January 16, 2013
Bipartisan legislation to promote the development of hydropower resources and their economic and job creation benefits was re-introduced yesterday by Reps. Cathy McMorris Rodgers (R-WA) and Diana DeGette (D-CO).
H.R. 267, the Hydropower Regulatory Efficiency Act of 2013, promotes the development of small hydropower and conduit projects and aims to shorten regulatory timeframes of certain other low-impact hydropower projects, such as adding power generation to the nation’s existing non-powered dams.
McMorris Rodgers and DeGette were joined by group of bipartisan co-sponsors: Reps. John Dingell (D-MI), Bob Latta (R-OH), Ben Ray Lujan (D-NM), Lee Terry (R-NE), Ed Markey (D-MA), Jim Matheson (D-UT), and Greg Walden (R-OR).
The National Hydropower Association, the industry’s national trade association based in Washington, D.C., immediately endorsed the bill.
“NHA appreciates the bipartisan leadership that Reps. McMorris Rodgers and DeGette have demonstrated and looks forward to working with them to get this bill to the President’s desk. With so much untapped potential in the U.S. to increase both clean electricity and jobs, hydropower has the ability to be a driving force behind America’s economic growth,” said NHA Executive Director Linda Church Ciocci.
Hydropower currently provides about two-thirds of the nation’s renewable electricity, with over 90,000 MW of installed capacity from coast to coast, and currently employs approximately 300,000 workers. Estimates done by Navigant Consulting indicate that 60,000 MW of hydropower could be added with the right policies in place, while creating 1.4 million cumulative jobs. The legislation would unlock some of that untapped potential.
“I’m so proud to join my colleagues on both sides of the aisle to reintroduce this bill,” said McMorris Rodgers in a statement. “In Eastern Washington, hydropower plays a pivotal role – whether it’s conventional, small, or conduit hydro – it provides 75 percent of electricity to the Pacific Northwest and represents a unique opportunity for job creation and energy production. It’s clean, reliable, renewable and affordable. Unleashing American ingenuity to increase hydropower production will lower energy costs and help create thousands of jobs. The future of American energy independence depends on the development of an ‘all of the above’ energy approach – and I’m proud that hydro is finally on its way to being part of it.”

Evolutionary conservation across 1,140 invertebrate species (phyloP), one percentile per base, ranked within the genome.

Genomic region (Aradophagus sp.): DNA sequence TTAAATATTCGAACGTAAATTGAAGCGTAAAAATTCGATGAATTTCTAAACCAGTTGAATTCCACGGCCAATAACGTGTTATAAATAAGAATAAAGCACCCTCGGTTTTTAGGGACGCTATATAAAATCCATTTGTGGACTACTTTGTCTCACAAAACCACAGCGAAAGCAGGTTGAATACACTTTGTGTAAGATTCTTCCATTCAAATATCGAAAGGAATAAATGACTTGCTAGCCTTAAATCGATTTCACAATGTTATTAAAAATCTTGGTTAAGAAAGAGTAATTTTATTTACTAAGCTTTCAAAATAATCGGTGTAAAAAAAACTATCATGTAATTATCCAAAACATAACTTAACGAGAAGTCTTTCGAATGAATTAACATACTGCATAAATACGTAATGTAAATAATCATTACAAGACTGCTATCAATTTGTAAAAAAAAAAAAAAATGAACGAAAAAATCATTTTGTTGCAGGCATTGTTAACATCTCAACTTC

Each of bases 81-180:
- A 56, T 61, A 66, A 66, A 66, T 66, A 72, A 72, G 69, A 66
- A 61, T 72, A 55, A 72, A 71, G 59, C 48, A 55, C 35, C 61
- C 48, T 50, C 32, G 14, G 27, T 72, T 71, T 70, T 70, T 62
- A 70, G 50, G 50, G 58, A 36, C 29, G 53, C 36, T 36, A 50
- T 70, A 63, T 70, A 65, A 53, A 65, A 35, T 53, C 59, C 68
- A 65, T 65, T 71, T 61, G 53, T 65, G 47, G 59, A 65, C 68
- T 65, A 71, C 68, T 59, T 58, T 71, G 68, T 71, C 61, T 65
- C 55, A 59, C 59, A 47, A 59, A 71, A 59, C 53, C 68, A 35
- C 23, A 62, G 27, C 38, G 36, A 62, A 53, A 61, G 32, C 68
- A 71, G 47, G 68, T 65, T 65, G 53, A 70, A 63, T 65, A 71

“Today we launch a new path toward smarter, more efficient hydropower project permitting, and it’s a victory for us all that we are doing so on a bipartisan basis,” said DeGette in a statement. “For a state like Colorado, and indeed the entire nation, this legislation will expand renewable and affordable hydropower – far and away our nation’s largest source of clean energy – and create good jobs for American families. Together, the House will continue the bipartisan spirit in which the Act was created, to help get Americans back to work and take a step forward in our nation’s clean energy leadership.”
The bill had previously been introduced last Congress by McMorris Rodgers and DeGette. It enjoyed the endorsement of both industry and the environmental community, with NHA and American Rivers both testifying in support.
The House of Representatives moved quickly on the legislation last year, passing the bill unanimously in July following a swift committee process.
NHA is optimistic for the prospects of hydropower legislation in the 113th Congress. Incoming Senate Energy Committee Chairman Ron Wyden (D-OR) and the committee’s Ranking Member Lisa Murkowski (R-AK) have signaled that hydropower is one area on which they intend to act on early. Murkowski introduced and Wyden co-sponsored a similar bill, S. 629 the Hydropower Improvement Act, last year.
“The bipartisan support is there on both sides of the Hill. NHA will definitely be working to ensure that hydropower regulatory improvements become law as soon as possible,” Ciocci said.
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